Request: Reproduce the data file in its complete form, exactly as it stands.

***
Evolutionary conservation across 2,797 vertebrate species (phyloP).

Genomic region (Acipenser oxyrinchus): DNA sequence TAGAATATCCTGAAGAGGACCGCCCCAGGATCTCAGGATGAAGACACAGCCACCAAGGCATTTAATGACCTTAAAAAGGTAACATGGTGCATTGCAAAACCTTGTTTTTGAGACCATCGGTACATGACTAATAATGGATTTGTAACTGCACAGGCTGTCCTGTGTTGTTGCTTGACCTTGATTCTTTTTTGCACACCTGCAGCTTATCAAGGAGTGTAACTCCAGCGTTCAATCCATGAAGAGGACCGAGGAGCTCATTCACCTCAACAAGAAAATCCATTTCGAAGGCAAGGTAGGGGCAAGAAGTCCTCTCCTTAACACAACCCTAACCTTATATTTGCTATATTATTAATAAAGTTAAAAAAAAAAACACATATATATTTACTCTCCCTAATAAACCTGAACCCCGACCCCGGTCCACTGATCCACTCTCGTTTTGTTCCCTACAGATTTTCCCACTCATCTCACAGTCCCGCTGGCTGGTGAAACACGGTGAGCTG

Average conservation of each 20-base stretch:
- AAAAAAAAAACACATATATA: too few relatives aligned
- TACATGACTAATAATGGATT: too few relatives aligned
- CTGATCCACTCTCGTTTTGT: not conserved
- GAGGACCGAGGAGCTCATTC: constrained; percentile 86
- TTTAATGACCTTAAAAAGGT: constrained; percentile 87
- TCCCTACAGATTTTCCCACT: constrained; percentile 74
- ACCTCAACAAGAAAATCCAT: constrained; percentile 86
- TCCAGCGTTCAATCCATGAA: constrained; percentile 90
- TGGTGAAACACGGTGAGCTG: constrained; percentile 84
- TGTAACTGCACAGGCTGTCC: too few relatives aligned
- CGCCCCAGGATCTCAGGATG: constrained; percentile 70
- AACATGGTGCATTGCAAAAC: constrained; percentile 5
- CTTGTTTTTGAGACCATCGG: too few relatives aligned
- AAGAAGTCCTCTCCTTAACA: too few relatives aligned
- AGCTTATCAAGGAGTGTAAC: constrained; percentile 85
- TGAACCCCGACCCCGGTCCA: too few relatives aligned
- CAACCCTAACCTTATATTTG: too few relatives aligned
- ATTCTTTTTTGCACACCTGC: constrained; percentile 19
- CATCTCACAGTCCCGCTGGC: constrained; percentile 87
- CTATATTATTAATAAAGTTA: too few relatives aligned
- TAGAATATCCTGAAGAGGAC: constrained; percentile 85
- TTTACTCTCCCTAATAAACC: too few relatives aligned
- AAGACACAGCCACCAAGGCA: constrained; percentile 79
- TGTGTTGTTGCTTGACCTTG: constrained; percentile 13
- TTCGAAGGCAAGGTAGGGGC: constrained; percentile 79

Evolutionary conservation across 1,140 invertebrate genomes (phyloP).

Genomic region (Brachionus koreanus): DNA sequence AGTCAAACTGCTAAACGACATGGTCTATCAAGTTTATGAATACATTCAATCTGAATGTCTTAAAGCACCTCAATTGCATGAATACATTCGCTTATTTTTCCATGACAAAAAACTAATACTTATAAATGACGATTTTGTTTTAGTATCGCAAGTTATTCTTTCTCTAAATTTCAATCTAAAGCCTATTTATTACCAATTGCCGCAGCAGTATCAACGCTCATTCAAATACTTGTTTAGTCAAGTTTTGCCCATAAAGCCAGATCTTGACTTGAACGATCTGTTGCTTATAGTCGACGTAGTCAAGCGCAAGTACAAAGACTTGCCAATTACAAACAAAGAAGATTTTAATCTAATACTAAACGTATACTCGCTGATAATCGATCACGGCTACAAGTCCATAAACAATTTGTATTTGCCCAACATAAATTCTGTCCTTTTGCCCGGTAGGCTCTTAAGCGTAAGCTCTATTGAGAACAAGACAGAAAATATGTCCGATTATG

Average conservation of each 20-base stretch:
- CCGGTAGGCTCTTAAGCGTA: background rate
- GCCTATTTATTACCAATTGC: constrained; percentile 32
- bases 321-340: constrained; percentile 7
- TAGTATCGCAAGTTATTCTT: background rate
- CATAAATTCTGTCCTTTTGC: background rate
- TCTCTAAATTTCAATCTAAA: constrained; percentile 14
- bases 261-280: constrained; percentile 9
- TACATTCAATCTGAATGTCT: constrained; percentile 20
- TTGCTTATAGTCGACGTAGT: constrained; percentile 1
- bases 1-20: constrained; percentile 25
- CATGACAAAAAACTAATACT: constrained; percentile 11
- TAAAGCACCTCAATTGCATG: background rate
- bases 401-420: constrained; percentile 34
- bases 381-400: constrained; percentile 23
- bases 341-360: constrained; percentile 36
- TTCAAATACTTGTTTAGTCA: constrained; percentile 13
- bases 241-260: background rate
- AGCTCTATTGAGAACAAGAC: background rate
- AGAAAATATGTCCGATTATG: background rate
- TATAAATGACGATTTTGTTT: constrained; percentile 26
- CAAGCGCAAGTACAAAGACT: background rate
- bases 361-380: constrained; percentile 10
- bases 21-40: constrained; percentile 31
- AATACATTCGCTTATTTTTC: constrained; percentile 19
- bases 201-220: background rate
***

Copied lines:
Evolutionary conservation across 2,797 vertebrate species (phyloP).

Genomic region (Acipenser oxyrinchus): DNA sequence TAGAATATCCTGAAGAGGACCGCCCCAGGATCTCAGGATGAAGACACAGCCACCAAGGCATTTAATGACCTTAAAAAGGTAACATGGTGCATTGCAAAACCTTGTTTTTGAGACCATCGGTACATGACTAATAATGGATTTGTAACTGCACAGGCTGTCCTGTGTTGTTGCTTGACCTTGATTCTTTTTTGCACACCTGCAGCTTATCAAGGAGTGTAACTCCAGCGTTCAATCCATGAAGAGGACCGAGGAGCTCATTCACCTCAACAAGAAAATCCATTTCGAAGGCAAGGTAGGGGCAAGAAGTCCTCTCCTTAACACAACCCTAACCTTATATTTGCTATATTATTAATAAAGTTAAAAAAAAAAACACATATATATTTACTCTCCCTAATAAACCTGAACCCCGACCCCGGTCCACTGATCCACTCTCGTTTTGTTCCCTACAGATTTTCCCACTCATCTCACAGTCCCGCTGGCTGGTGAAACACGGTGAGCTG

Average conservation of each 20-base stretch:
- AAAAAAAAAACACATATATA: too few relatives aligned
- TACATGACTAATAATGGATT: too few relatives aligned
- CTGATCCACTCTCGTTTTGT: not conserved
- GAGGACCGAGGAGCTCATTC: constrained; percentile 86
- TTTAATGACCTTAAAAAGGT: constrained; percentile 87
- TCCCTACAGATTTTCCCACT: constrained; percentile 74
- ACCTCAACAAGAAAATCCAT: constrained; percentile 86
- TCCAGCGTTCAATCCATGAA: constrained; percentile 90
- TGGTGAAACACGGTGAGCTG: constrained; percentile 84
- TGTAACTGCACAGGCTGTCC: too few relatives aligned
- CGCCCCAGGATCTCAGGATG: constrained; percentile 70
- AACATGGTGCATTGCAAAAC: constrained; percentile 5
- CTTGTTTTTGAGACCATCGG: too few relatives aligned
- AAGAAGTCCTCTCCTTAACA: too few relatives aligned
- AGCTTATCAAGGAGTGTAAC: constrained; percentile 85
- TGAACCCCGACCCCGGTCCA: too few relatives aligned
- CAACCCTAACCTTATATTTG: too few relatives aligned
- ATTCTTTTTTGCACACCTGC: constrained; percentile 19
- CATCTCACAGTCCCGCTGGC: constrained; percentile 87
- CTATATTATTAATAAAGTTA: too few relatives aligned
- TAGAATATCCTGAAGAGGAC: constrained; percentile 85
- TTTACTCTCCCTAATAAACC: too few relatives aligned
- AAGACACAGCCACCAAGGCA: constrained; percentile 79
- TGTGTTGTTGCTTGACCTTG: constrained; percentile 13
- TTCGAAGGCAAGGTAGGGGC: constrained; percentile 79

Evolutionary conservation across 1,140 invertebrate genomes (phyloP).

Genomic region (Brachionus koreanus): DNA sequence AGTCAAACTGCTAAACGACATGGTCTATCAAGTTTATGAATACATTCAATCTGAATGTCTTAAAGCACCTCAATTGCATGAATACATTCGCTTATTTTTCCATGACAAAAAACTAATACTTATAAATGACGATTTTGTTTTAGTATCGCAAGTTATTCTTTCTCTAAATTTCAATCTAAAGCCTATTTATTACCAATTGCCGCAGCAGTATCAACGCTCATTCAAATACTTGTTTAGTCAAGTTTTGCCCATAAAGCCAGATCTTGACTTGAACGATCTGTTGCTTATAGTCGACGTAGTCAAGCGCAAGTACAAAGACTTGCCAATTACAAACAAAGAAGATTTTAATCTAATACTAAACGTATACTCGCTGATAATCGATCACGGCTACAAGTCCATAAACAATTTGTATTTGCCCAACATAAATTCTGTCCTTTTGCCCGGTAGGCTCTTAAGCGTAAGCTCTATTGAGAACAAGACAGAAAATATGTCCGATTATG

Average conservation of each 20-base stretch:
- CCGGTAGGCTCTTAAGCGTA: background rate
- GCCTATTTATTACCAATTGC: constrained; percentile 32
- bases 321-340: constrained; percentile 7
- TAGTATCGCAAGTTATTCTT: background rate
- CATAAATTCTGTCCTTTTGC: background rate
- TCTCTAAATTTCAATCTAAA: constrained; percentile 14
- bases 261-280: constrained; percentile 9
- TACATTCAATCTGAATGTCT: constrained; percentile 20
- TTGCTTATAGTCGACGTAGT: constrained; percentile 1
- bases 1-20: constrained; percentile 25
- CATGACAAAAAACTAATACT: constrained; percentile 11
- TAAAGCACCTCAATTGCATG: background rate
- bases 401-420: constrained; percentile 34
- bases 381-400: constrained; percentile 23
- bases 341-360: constrained; percentile 36
- TTCAAATACTTGTTTAGTCA: constrained; percentile 13
- bases 241-260: background rate
- AGCTCTATTGAGAACAAGAC: background rate
- AGAAAATATGTCCGATTATG: background rate
- TATAAATGACGATTTTGTTT: constrained; percentile 26
- CAAGCGCAAGTACAAAGACT: background rate
- bases 361-380: constrained; percentile 10
- bases 21-40: constrained; percentile 31
- AATACATTCGCTTATTTTTC: constrained; percentile 19
- bases 201-220: background rate